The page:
Of course there is room for improvement, and there are many areas of concern. There is broad agreement that we are on the right track at the moment, but even if you are on the right track, you’ll get run over unless you keep moving forward. We need to identify areas for improvement, make the necessary changes and not take for granted what is going well.

Like you, I can see many areas for concern at the moment. We have a number of struggling rural clubs who may face extinction due to depopulation. At the other end of the scale, we have clubs in large urban areas struggling to enlist enough volunteers to cater for all their players. Our Development Squads, while producing good results, need to be reviewed to see what could be done better. Rebel Óg is working very well in some respects, but not so well in others. I worry about the standard of coaching at club level, and how that impacts on the performance of Cork teams. Finance is a concern, and related to this is the growing cost of resourcing our inter-county teams. Probably the single biggest challenge facing the GAA today, and particularly in Cork, is finding a way to balance the needs of our club players and the demands of the inter-county scene, a problem no county can resolve on its own. There are commitments to address some of these issues in our Strategic Plan, and as an Executive, we will continue to identify other areas for improvement and development.

What we do need going forward if Cork is to be truly successful is unity. We need to remember that we all – players, administrators, club members, supporters – share one common goal – the good of Cork GAA – and we must unite to achieve that goal. We – these officers, the Executive – are not the County Board. YOU the clubs are the County Board, and that is the forum where the voices of all members, whether players or administrators, should be heard, channelled through your club delegate. As clubs, you have a responsibility to elect delegates who will ensure that your voice is heard. As delegates, it is your responsibility to represent the views of your club as accurately as possible, and to take decisions on their behalf. As an Executive, it is our responsibility to balance the wishes of the County Board with the greater good of Cork GAA. As stakeholders in this great Association, we need to trust each other to act in the best interests of the GAA in our County, and to support each other in doing so. Ní neart go chur le chéile – we will never fully realise the potential of Cork GAA unless we go forward united.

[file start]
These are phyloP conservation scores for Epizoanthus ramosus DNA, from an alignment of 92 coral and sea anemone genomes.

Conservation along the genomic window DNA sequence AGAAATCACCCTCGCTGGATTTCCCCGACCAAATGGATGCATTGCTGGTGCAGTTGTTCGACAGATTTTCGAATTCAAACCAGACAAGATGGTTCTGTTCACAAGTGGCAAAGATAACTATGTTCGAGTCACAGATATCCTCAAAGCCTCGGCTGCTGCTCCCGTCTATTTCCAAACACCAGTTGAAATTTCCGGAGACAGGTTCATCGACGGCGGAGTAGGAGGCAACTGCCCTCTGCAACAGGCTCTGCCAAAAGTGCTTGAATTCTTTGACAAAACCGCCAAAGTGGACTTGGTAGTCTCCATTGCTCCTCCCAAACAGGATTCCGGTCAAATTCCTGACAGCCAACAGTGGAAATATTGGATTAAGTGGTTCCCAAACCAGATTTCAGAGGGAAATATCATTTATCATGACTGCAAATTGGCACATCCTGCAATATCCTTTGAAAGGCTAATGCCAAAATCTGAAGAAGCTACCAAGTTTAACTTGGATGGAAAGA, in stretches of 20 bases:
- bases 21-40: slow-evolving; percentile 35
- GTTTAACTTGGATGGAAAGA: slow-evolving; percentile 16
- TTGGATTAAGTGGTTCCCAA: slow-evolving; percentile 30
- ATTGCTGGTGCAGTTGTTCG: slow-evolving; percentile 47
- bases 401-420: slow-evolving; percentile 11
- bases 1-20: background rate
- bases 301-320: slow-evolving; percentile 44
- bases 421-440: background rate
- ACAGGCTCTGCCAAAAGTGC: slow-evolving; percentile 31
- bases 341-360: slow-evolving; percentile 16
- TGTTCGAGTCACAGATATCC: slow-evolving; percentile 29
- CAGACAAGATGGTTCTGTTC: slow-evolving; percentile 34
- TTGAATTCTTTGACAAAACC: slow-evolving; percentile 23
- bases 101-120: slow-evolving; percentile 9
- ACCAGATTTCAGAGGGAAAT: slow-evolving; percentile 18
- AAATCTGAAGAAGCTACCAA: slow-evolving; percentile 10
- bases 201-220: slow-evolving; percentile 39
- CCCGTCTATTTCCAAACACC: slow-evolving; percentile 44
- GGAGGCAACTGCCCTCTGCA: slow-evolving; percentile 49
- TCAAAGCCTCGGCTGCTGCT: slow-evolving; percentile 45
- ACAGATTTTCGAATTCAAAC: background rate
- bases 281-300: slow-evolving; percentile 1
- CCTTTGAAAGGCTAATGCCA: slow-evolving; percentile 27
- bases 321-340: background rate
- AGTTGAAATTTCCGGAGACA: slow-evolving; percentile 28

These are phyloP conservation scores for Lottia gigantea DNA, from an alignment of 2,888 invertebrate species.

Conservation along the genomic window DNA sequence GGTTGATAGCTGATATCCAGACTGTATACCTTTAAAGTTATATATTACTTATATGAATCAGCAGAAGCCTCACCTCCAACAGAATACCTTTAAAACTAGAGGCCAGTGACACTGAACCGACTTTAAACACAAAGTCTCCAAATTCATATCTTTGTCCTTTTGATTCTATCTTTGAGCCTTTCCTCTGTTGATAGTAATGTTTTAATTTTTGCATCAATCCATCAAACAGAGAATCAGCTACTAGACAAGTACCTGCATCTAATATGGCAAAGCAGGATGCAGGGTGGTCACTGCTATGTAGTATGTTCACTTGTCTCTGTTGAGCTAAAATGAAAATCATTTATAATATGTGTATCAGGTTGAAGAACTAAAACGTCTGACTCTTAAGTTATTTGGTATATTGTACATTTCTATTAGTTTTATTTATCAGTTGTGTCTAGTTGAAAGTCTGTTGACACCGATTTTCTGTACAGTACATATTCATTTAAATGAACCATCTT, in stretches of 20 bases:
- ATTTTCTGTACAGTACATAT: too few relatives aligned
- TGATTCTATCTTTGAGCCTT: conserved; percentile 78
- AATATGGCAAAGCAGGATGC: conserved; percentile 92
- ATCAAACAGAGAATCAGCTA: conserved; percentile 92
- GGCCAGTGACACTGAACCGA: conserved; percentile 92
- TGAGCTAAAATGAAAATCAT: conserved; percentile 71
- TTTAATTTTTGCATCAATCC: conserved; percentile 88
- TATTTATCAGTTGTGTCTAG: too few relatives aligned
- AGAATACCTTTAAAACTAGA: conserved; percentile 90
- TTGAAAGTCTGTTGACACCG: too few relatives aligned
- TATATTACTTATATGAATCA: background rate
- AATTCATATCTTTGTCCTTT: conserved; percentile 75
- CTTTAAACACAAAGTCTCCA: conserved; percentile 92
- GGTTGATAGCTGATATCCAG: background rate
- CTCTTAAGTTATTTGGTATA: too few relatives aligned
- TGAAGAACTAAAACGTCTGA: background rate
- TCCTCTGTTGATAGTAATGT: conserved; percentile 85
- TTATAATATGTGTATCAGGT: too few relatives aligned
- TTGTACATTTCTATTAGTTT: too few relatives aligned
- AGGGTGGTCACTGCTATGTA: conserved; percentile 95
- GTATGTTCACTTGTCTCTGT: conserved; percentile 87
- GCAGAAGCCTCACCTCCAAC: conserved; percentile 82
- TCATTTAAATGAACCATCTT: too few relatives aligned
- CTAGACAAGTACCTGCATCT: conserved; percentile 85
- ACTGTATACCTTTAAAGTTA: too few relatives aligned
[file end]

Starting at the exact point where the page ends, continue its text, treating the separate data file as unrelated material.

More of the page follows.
I mentioned earlier that I had heard John Lonergan speak during the week, and during that speech he reflected on the nature of power, and he came to the conclusion that power equates to responsibility. Standing up here before you, I am acutely aware of the huge responsibility that comes with the role I take on today. I am lucky to have a team of officers and Executive members with whom to share that responsibility, and I look forward to working with them. We are a new Executive, operating in circumstances that are very different from those who came before us. I will make mistakes, we all will – as the saying goes, anyone who never made a mistake never made anything. I am making no promises here today, apart from one: for the next three years, I will work to the best of my ability for the good of Cork GAA.

I hope that you will continue to support me on that journey.

Go raibh míle maith agaibh.